RoBlog – Refactoring Reality

Discrete thought packets on .Net, software development and the universe; transmitted by Rob Levine

Imaging a hard disk over the network

by Rob Levine on 19-Apr-2010

Yesterday I found myself in need of a way to take a hard disk image over the network; that is to image the entire hard disk to a remote Windows share.

It’s not a particularly complex operation, but it is nevertheless useful, so I thought I’d jot down the steps here.

In my case, the machine is a Windows Server (2008), which I am about to rebuild. However, I wanted to be able to image the drive so I could roll back to its current state the new install didn’t go so well.

Bear in mind, my aim is to take a snapshot of the drive, a “saved position”, in its current state so I can restore it. I am not attempting to take a backup with a view to being able to retrieve data from it later. As such I am taking an image of the whole drive, rather than creating mountable copies of the individual partitions or backing up files.

Anyway – to perform this imaging, I downloaded the latest Ubuntu as a "Live CD" with the aim of using this to snapshot the drive to a remote Windows share.

Here are the steps I went through:

  1. Create a share on the target machine (another Windows box) and set share and NTFS permissions to grant read/write permissions a user on the windows box.
  2. Boot the computer containing the drive to be backed up into Ubuntu
  3. Optionally zero the free space on the drive (see below for more information)
  4. Install smbfs; this allows you to mount windows shares:
    sudo apt-get install smbfs 
  5. Create a mount point for the remote Windows share:
    cd /mnt
    sudo mkdir remoteshare
  6. Mount your remote Windows share: 
    sudo smbmount //<remoteip>/<remoteshare> /mnt/remoteshare -o username=<username>

    in my case:

    sudo smbmount //192.168.1.1/backup /mnt/remoteshare -o username="robert levine"
  7. Finally, perform the disk image itself:
    sudo dd if=/dev/sda | gzip > /mnt/remoteshare/backup.dd.gz

    [Note: the drive I am backing up is /dev/sda. Your drive may not be – YOU MUST USE THE CORRECT DRIVE DEVICE NAME OR YOU WILL BACKUP THE WRONG DISK!]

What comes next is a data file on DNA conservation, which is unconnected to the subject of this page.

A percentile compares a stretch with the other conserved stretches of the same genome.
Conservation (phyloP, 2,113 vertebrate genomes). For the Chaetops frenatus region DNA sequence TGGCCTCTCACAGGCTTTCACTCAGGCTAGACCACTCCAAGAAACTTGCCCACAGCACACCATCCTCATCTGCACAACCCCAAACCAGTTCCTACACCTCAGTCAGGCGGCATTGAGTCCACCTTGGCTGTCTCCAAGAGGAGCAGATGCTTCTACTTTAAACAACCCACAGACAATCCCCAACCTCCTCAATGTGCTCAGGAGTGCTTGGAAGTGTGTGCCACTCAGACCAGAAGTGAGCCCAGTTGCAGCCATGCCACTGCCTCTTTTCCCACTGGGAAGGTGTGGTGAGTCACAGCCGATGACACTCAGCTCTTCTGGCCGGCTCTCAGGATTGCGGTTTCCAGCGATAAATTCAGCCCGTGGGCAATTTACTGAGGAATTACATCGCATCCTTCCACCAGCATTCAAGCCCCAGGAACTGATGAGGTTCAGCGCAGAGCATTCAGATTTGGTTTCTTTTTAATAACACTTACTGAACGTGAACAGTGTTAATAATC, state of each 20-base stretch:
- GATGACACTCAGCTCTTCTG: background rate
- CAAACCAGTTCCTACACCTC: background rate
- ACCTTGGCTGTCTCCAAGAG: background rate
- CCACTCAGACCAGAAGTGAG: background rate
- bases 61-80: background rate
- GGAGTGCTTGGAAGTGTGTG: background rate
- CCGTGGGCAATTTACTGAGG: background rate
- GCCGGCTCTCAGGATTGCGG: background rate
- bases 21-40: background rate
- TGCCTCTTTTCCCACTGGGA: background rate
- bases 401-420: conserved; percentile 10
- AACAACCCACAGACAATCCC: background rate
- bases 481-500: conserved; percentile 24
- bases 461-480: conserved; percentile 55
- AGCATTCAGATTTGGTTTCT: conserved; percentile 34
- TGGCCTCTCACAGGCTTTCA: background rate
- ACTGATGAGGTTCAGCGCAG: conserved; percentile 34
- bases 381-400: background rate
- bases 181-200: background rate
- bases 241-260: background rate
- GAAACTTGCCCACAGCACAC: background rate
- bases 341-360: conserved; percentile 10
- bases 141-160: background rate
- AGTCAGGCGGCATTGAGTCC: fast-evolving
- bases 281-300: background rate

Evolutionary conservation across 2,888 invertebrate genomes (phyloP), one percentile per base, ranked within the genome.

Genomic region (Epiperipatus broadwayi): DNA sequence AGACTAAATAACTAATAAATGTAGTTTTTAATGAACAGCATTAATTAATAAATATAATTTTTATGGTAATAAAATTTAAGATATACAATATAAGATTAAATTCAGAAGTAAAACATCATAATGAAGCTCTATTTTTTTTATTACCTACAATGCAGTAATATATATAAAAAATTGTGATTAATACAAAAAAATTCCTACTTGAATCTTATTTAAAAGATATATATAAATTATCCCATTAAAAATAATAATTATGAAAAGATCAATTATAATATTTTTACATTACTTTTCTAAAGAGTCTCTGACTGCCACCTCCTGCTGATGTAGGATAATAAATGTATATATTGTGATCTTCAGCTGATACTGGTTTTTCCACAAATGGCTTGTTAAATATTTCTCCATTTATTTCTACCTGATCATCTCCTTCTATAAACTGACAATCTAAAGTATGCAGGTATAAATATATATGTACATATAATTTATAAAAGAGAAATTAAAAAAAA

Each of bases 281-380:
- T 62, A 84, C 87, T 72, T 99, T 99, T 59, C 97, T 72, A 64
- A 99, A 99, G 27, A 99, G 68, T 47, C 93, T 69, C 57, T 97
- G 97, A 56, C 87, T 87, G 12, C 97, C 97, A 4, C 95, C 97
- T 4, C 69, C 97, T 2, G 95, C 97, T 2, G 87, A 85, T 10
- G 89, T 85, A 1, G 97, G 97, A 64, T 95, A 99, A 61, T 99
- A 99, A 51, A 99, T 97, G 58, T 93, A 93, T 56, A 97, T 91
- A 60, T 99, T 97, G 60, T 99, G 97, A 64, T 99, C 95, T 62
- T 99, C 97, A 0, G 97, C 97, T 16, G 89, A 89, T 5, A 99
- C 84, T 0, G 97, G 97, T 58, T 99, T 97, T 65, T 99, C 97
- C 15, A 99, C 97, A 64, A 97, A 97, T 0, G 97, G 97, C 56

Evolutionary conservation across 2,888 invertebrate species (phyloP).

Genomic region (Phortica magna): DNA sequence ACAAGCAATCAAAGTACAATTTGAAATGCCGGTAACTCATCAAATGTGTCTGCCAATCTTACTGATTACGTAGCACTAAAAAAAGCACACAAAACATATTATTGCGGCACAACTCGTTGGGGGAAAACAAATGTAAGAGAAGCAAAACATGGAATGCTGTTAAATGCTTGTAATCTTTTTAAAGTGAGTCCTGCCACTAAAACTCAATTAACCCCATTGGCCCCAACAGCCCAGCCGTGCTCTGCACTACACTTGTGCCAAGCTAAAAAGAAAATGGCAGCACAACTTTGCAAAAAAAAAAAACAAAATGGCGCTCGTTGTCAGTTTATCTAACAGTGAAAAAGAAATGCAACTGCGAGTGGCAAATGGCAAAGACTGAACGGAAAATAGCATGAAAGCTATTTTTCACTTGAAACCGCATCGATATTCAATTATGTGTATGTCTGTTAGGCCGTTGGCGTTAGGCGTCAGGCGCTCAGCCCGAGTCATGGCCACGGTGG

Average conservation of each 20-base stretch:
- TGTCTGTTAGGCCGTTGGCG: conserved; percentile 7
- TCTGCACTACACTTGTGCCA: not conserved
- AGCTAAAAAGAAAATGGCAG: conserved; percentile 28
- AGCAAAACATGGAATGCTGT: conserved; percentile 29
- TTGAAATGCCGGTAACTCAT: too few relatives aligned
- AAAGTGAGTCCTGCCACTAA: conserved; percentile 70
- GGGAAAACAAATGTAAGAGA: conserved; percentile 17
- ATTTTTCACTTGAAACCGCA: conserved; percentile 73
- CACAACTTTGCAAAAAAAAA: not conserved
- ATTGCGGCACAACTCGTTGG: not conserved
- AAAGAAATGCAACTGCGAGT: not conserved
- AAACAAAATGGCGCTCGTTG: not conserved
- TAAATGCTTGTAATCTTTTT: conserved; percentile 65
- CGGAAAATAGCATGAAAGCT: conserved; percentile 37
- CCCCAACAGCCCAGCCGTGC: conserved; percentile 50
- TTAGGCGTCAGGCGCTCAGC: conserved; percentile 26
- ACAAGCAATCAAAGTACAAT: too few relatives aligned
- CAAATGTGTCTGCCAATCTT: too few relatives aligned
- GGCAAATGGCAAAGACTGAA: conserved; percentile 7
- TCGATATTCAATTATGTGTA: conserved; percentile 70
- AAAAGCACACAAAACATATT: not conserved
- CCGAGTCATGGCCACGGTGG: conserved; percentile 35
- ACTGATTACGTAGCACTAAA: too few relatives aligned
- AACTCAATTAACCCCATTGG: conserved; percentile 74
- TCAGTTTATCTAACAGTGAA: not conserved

Restoring the backup

To restore the backup, you follow the same steps of booting the target into Ubuntu, installing “smbfs”, creating the mount point for the remote share, and mounting the remote share.

To actually perform the restore, issue the following command:

gzip -dc /mnt/remoteshare/backup.dd.gz | dd of=/dev/sda

As with the backup – I am restoring to the drive /dev/sda. Your drive may not be – YOU MUST USE THE CORRECT DRIVE DEVICE NAME OR YOU WILL RESTORE OVER WRONG DISK AND LOSE YOUR DATA!

Well – it worked for me!

Zeroing the free space on the drive

You may wish to zero the free space on the drive. The backup operation detailed above uses gzip to compress the drive image. However, if your drive has a lot of free space that previously contained files, then this space will actually contain the detritus of those files and may not be very compressible.

In my case it contained many tens of gigs of mp3s that had been deleted. Writing a single file of zeros will clean this and make the free space compressible.

However, it may also take a bit of time 🙂

Here are the steps – you may want to repeat this for each partition on the drive. In my case, only one partition contained "deleted free space": /dev/sda2, so this is the only one I zeroed

  1. Create a mount point for the source drive in Ubuntu:
    cd /mnt
    sudo mkdir srcdrive
  2. Mount the source drive:
    sudo mount /dev/X /mnt/srcdrive

    where X is the device name and partition of the drive (in my case "sda2"). If you are not sure what the device name of the drive is, try listing all the drives/partitions on the system with:

    sudo fdisk -l

    This should help you to identify the drive/partition

  3. Once you have mounted the drive, write your zero file (this may take some time):
    cat /dev/zero > /mnt/sourcedrive/zero.dat

    This may take some time!

  4. Once done, delete the file, and then unmount the drive:
    sudo rm /mnt/srcdrive/zero.dat sudo umount /mnt/srcdrive

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